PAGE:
Oct. 27—In the 12 seasons Jaxon Schweikert has guided the Columbia Falls football program, the Wildcats have had their share of prolific quarterbacks.
Dakota Bridwell, who threw 49 touchdown passes as the 2016 Wildcats advanced to the State A title game, is one; Jared Trinastich, who threw for 2,891 yards on a 9-1 squad in 2013, is another.
To the list we submit Cody Schweikert, who happens to be the coach's son but who also stands 6-foot-4 and completes passes at an alarming rate.
In his third season as a starter, Schweikert's throws have found a Columbia Falls receiver 78 percent of the time. His performance for the 6-2 Wildcats — who play host to rival Whitefish in a State A playoff game tonight — has raised his career completion percentage beyond.700, which would be a state record.
The youngest of four Schweikert kids started at linebacker as a freshman for Columbia Falls, then added signal-calling duties in 2021.
"I think he's just a good football player," his dad said this week. "He's good at quarterback because he processes information quickly. And he has a repeatable arm slot, so he's extremely accurate.
"But he's really a football junkie so he always is studying film, putting in the effort and constantly trying to improve."
Cody Schweikert remembers being an eighth-grader and asking his junior high coach, Dave Kehr, if he could try QB.
"I think I just came to him before the season and asked him," he said. "I told him I'd work really hard and that I think I can do it."
Jaxon Schweikert submits there was some talk to try him there on the varsity Wildcats his freshman year as well, before he and his assistants made a playoff run with Mason Peters.
Since then, Cody Schweikert has thrown for 5,650 yards and 53 touchdowns.
"I knew I had the physical ability," the senior says now. "But football has little to do with physical ability; I think it's probably 90 percent mental. If you don't know what you're doing, it's almost impossible to play.
"Looking back now I can see, OK, I knew very little."
Look at him now. His gaudy stats, along with repeated visits to the University of Montana football camps, landed Schweikert an offer with the Grizzlies. He intends to take his shot at a crowded quarterback room.
Any championship run will have its share of good breaks, but the Wildcats had to overcome a bad one on Sept. 15: In the Wildcats' 20-14 overtime loss at Whitefish, running back Reggie Sapa suffered a fractured leg.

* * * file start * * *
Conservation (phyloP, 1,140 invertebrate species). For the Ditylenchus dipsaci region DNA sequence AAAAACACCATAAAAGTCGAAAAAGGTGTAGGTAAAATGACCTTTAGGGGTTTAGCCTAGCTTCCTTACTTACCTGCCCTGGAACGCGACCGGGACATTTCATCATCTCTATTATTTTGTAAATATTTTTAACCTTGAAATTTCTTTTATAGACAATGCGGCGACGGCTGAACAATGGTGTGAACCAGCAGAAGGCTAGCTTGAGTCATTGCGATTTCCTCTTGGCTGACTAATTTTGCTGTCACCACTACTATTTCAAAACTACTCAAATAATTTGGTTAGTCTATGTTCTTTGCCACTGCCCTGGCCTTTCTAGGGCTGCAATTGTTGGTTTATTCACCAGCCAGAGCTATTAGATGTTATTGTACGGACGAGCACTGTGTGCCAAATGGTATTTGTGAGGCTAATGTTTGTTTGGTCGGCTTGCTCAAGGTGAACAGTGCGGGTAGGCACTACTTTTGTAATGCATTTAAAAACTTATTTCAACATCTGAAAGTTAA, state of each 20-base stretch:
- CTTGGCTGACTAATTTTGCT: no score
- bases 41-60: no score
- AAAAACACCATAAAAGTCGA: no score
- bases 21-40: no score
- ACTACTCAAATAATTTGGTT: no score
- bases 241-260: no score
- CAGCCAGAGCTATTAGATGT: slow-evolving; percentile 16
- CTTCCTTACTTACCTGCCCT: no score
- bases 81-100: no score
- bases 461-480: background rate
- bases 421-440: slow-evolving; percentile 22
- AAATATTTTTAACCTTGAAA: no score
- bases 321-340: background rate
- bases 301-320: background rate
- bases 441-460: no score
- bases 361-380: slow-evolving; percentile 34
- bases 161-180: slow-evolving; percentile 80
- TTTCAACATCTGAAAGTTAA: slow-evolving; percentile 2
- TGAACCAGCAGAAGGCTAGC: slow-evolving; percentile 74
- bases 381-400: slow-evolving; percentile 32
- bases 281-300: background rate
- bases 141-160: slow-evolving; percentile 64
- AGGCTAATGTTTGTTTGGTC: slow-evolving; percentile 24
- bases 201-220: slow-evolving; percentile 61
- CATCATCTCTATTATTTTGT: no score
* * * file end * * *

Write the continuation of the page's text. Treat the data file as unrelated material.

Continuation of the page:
"He kind of just landed weird," said Jaxon Schweikert. "It was non-contact. But that's been tough because Reggie is a huge, huge part of the team."
In addition to playing safety and running back, Sapa was holder for kicker Kai Golan, the Cats' top return man and the long-snapper for punts.
"And backup QB," his coach said. "He and Cody are best friends and were quite the duo there. A lot of our kids have worked hard to pick up the slack both offensively and defensively."
The offensive backfield is deep and filled with excellent football names: Alihn Anderson. Blaise Cronk. Branden Torpen. Rowdy Crump.
"We have a really good stable of backs," Jaxon Schweikert said. "They catch the ball, they run hard, they block well."
Meanwhile Cody Schweikert is the team's top rusher with 457 yards and seven TDs, running more as the Wildcats adjust to their personnel.
"He's a very capable runner," his dad said. "In those games they outnumbered us in the box, we run more read-zone. He has the green light to pull it. It's kind of how we get our power run game going, is our running backs will lead for Cody."
But if they all had their druthers...
"That's been hard," Cody Schweikert said. "Reggie and I had been managers for the football team from second or third grade. For about 10 years now we've been running around at home games, and on the road. It's hard not having him around because that's by brother sitting on the sideline while I play.
"That's OK, we'll get to play together in basketball, and baseball."
A text message to the 4.0 student early in the week went unanswered. Turns out he hadn't looked.
"Most kids are all over their phones," his dad said. "He's not."
Perhaps he was breaking down film. His 1,898 passing yards this season are down a little from 2022, but the Wildcats are personnel-driven. It's notable that the year after Bridwell graduated they won their lone State A title, in 2017, behind a Colten McPhee-led running attack.
The past three seasons they've relied heavily on the quarterback's decisions and execution.
"It's usually a two- to three-read system," Cody Schweikert said. "Identifying coverage and blitzes. ... Looking at it from the outside, I guess I'd say it's a highly complex offense."
The rewards are plenty.
"It's really fun to throw touchdown passes to celebrate with my teammates in the end zone," he said. "It's fun to go out and throw the ball around. When everybody's getting the ball, everybody's happy. It's nice to make everybody happy."
"As a coach and dad, we're really proud of Cody," Jaxon Schweikert said. "Not just because of the success but also the job he's done representing the school, our community and family. And he's had to earn it. I think he's a good football player, and he's a really, really good leader. Just a very humble kid who treats everybody well. Just a good human being."
Next is another shot at the Bulldogs. Whitefish was the second loss in two weeks for the Wildcats; the week previously they narrowly lost to unbeaten Dillon, 22-19.
"Super excited," said the quarterback of the rematch. "You never know what's goi